More taxpayers are using their home as office space or to run their business. The number of taxpayers working from home has increased because of the pandemic. Many business owners have cancelled their business lease contract. It is very likely that you have taken some extra rooms, a corner, or other area of your home for your business use. Some taxpayers mistakenly believe they could deduct some expenses for using their home to perform their work. Unfortunately, employees are not eligible to claim the home office deduction because the Tax Cuts and Jobs Act (TCJA) suspended the business use of home deduction from 2018 through 2025. . 

The home office deduction is available to both homeowners and renters and can be claimed on Form 8829 attached to the Schedule C when claiming the standard option that generates more deduction.

Taxpayers can deduct mortgage interest, insurance, utilities, repairs, maintenance, depreciation and rent. Taxpayers must also meet some specific requirements to claim home expenses as a deduction. The term “home” includes a house, apartment, condominium, mobile home, boat or similar property. It also includes structures on the property, like an unattached garage, studio, barn or greenhouse.

Taxpayers could instead claim the simplified option, introduced in 2013. Under this option, taxpayers can claim $5 per square feet (up to 300 feet), for a maximum deduction of $1,500.

The home office deduction gets more complicated when you have an S Corporation because you are also an employee of your corporation. The first option requires an “accountable plan” properly set up to account for expenses and to be reimbursed by your corporation. The corporation deducts the amount reimbursed. You do not report the amount on your tax return. The second option is to rent the space or room to your corporation. The corporation deducts the rent. The rent payment is income from rental activity and must be reported on your Schedule E.

The option that you use to claim the home office deduction could have an impact on your tax liability when you sell the home. You should discuss the consequences with your tax advisor.

IRC Section 280A(c) states that you may claim a home office based on the portion of the dwelling that you use exclusively and regularly for business. The law dictates no specific number of rooms or particulars regarding the size of the office. The courts clarify this rule in the Hefti case (Charles R. Hefti and Marion Hefti; T.C. Memo. 1993-128), lots of rooms and Mills case (Albert Victor Mills; T.C. Memo. 1991-592), less than one room.

The Hefti Case
Charles R. Hefti lived in a big house, totaling 9,142 square feet. He claimed that more than 90 percent of his home was used regularly and exclusively for business. The court concluded that 13 rooms, totaling 19 percent of the home based on its review of the rooms, were used exclusively and regularly for business.

The Mills Case
Albert Victor Mills maintained an office in his apartment to conduct his rental property management business. The apartment was small, totaling only 422 square feet. In the office area of the apartment where Mr. Mills desk is located, he also kept tools, equipment, paint supplies, and a filing cabinet. The court agreed with Mr. Mills’s allocations and awarded the home-office deduction based on his claimed 23 percent business use of the 422-square-foot apartment.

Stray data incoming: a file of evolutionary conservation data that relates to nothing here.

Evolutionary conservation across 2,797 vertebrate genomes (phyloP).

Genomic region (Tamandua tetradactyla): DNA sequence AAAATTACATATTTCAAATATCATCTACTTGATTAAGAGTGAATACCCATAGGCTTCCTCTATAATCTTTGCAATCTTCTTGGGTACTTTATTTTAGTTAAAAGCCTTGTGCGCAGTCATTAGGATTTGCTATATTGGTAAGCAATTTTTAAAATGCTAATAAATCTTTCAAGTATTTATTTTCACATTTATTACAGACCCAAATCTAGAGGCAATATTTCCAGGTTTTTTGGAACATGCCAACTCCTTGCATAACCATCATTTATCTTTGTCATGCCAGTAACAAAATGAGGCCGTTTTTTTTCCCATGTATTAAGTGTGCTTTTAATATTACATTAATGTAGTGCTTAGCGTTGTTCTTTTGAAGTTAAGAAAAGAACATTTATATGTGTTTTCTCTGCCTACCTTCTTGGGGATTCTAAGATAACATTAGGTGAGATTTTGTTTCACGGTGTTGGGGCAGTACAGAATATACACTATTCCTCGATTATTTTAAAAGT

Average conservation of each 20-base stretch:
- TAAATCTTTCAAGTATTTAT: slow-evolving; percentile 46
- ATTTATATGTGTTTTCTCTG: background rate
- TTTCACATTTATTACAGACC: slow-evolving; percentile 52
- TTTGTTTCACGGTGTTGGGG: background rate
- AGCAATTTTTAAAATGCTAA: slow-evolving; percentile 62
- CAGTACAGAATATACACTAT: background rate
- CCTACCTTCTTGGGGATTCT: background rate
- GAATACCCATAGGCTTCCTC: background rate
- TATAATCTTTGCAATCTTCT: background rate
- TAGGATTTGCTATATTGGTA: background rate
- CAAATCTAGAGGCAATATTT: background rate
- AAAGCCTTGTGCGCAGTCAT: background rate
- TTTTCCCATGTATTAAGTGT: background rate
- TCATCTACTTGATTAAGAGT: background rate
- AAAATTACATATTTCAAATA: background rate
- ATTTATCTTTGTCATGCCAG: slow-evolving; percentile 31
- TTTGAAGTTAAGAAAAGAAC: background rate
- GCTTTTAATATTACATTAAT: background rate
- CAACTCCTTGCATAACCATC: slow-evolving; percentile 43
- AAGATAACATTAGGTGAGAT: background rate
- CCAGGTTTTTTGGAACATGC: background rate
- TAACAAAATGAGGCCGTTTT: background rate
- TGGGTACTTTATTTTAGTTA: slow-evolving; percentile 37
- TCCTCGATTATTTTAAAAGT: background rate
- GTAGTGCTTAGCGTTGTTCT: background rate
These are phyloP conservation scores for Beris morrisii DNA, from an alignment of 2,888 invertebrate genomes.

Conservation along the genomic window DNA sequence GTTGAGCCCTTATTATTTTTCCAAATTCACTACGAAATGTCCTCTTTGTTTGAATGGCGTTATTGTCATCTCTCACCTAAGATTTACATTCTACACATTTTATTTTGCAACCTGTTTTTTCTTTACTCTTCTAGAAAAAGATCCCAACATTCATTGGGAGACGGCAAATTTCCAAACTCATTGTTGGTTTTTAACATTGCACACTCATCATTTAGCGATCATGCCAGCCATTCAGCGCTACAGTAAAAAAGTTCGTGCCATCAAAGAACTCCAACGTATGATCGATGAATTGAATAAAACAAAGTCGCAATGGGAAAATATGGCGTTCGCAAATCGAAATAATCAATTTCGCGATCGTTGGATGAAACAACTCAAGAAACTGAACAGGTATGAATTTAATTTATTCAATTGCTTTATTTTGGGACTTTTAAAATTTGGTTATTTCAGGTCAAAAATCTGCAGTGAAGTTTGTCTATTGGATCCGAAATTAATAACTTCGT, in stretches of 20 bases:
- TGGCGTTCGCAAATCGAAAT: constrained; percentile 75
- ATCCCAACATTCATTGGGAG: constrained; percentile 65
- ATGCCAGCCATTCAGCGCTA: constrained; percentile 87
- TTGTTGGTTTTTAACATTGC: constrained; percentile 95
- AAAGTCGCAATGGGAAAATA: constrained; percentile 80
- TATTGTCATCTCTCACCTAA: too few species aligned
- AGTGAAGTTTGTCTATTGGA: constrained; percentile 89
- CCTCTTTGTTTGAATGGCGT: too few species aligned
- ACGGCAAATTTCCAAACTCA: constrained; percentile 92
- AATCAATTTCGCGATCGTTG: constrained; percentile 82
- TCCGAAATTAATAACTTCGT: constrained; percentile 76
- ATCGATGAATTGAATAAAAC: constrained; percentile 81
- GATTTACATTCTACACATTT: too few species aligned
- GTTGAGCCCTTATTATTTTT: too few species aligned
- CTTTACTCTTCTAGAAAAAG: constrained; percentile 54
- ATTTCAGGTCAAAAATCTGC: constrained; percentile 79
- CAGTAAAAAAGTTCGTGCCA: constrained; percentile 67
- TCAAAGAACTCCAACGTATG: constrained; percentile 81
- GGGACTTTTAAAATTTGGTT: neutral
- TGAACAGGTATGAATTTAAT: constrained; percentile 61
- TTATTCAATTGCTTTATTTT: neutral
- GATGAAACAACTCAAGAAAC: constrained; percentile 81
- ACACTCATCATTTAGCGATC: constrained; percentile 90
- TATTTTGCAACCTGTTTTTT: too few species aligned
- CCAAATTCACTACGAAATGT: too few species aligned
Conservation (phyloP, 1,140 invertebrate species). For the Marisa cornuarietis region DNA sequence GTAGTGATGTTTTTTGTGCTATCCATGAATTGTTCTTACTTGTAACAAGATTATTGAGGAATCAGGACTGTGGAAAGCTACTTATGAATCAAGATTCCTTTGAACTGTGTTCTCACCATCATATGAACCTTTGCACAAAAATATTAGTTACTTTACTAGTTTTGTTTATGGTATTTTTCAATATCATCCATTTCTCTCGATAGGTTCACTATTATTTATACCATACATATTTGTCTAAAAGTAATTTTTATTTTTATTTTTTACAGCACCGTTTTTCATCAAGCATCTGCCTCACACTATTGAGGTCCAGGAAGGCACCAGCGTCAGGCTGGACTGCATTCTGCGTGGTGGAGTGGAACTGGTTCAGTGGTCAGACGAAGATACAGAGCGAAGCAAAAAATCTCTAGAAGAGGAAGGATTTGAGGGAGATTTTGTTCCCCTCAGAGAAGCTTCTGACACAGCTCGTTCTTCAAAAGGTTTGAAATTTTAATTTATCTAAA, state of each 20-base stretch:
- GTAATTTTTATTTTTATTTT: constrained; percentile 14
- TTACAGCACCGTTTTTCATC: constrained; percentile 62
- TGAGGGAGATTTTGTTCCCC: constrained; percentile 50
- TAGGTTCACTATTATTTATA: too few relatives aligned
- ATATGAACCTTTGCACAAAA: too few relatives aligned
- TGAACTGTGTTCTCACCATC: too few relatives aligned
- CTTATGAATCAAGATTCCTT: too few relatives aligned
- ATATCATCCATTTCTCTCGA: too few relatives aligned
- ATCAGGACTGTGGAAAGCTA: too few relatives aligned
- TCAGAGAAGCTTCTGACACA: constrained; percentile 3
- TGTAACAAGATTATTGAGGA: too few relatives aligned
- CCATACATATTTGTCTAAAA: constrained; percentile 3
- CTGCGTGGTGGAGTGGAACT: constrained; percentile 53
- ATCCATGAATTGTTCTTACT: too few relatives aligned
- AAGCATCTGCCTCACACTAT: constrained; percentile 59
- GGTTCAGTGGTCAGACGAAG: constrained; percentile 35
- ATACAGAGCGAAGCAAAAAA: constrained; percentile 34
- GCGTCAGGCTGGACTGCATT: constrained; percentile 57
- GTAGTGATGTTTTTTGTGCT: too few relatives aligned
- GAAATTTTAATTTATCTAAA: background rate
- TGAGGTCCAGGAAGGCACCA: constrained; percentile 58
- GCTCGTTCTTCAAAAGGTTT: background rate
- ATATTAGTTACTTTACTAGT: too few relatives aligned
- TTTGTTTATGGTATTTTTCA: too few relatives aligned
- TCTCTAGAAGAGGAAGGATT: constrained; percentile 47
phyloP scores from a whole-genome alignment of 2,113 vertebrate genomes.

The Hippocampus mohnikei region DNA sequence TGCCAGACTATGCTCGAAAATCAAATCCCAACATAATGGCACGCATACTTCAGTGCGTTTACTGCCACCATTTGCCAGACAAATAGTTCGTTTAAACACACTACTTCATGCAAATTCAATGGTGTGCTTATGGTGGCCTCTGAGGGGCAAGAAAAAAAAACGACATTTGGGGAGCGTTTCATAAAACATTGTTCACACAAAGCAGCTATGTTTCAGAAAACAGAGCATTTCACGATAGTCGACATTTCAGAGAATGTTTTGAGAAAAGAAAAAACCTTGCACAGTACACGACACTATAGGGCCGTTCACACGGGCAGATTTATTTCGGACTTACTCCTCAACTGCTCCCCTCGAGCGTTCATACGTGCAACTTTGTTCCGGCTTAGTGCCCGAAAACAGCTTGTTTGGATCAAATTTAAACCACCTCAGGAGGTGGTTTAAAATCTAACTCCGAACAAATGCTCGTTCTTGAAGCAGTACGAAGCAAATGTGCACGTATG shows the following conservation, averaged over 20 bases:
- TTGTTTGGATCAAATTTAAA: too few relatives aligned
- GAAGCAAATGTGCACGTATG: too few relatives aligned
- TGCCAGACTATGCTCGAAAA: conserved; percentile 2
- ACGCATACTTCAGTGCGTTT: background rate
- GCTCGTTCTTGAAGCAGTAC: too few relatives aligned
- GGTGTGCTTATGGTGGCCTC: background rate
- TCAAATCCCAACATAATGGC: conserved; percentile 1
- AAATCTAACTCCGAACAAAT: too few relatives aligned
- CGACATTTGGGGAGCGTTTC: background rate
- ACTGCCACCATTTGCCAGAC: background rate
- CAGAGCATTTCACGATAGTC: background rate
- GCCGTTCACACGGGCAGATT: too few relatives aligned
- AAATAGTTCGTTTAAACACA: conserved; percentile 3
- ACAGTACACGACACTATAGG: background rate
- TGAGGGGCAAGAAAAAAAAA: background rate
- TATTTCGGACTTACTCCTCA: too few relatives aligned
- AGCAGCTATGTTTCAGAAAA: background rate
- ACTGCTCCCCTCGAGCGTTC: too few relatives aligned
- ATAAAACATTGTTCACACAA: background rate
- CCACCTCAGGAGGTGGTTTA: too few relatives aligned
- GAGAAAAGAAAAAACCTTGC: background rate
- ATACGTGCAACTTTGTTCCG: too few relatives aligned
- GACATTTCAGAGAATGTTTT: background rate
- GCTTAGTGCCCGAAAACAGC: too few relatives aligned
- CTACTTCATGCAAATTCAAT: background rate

Mr. Mills had only an area of the apartment where he grouped his office furnishings, equipment, and supplies. You might need to ensure that your business assets are located in a group if you have a similar situation.

“Exclusive use means that the taxpayer must use a specific part of a dwelling unit solely for the purpose of carrying on his trade or business. The use of a portion of a dwelling unit for both personal purposes and for the carrying on of a trade or business does not meet the exclusive use test.”

IRS Treasury Regulation specifies that: “For purposes of section 280A(c)(1) and this section, the phrase “a portion of the dwelling unit” refers to a room or other separately identifiable space; it is not necessary that the portion be marked off by a permanent partition.”

However, one exception to the exclusive use rule is storage of inventory or product samples if the home is the sole fixed location of a trade or business selling products at retail or wholesale.

Example 1. Your home is the only fixed location of your business, which involves selling mechanics’ tools at retail. You regularly use half of your basement for storage of inventory and product samples. You sometimes use the area for personal purposes. The expenses for the storage space are deductible even though you do not use this part of your basement exclusively for business.

Example 2. In Pearson case (T. C. Memo. 1982-295), Dr. Pearson practiced orthodontics in a downtown medical building but retained the dental records of more than 3,000 patients in 36 file drawers- each measuring 26 inches by 14 inches by 12 inches- and had 1,461 boxes containing orthodontic models – each box measuring 10 inches by 6 inches by 2 1/2 inches. He stored the records in the attic and basement of his home. The areas used for such storage were not separate rooms, and the remaining portions of the attic and basement were used by Dr. Pearson and his family for personal purposes.
The court ruled that Dr. Pearson may not treat the storage areas as home-office expenses because the records were not inventory or samples and Dr. Pearson did not operate a wholesale or retail trade or business from his home.

Further reading:

IRC Section 280 (c); IRC Section 280A(c)(6); Treas. Reg. section 1.62-2; Publication 587; Rev. Proc. 2013-13; Rev. Rul. 94-24; Prop. Reg. Sec. 1.280A-2(b).

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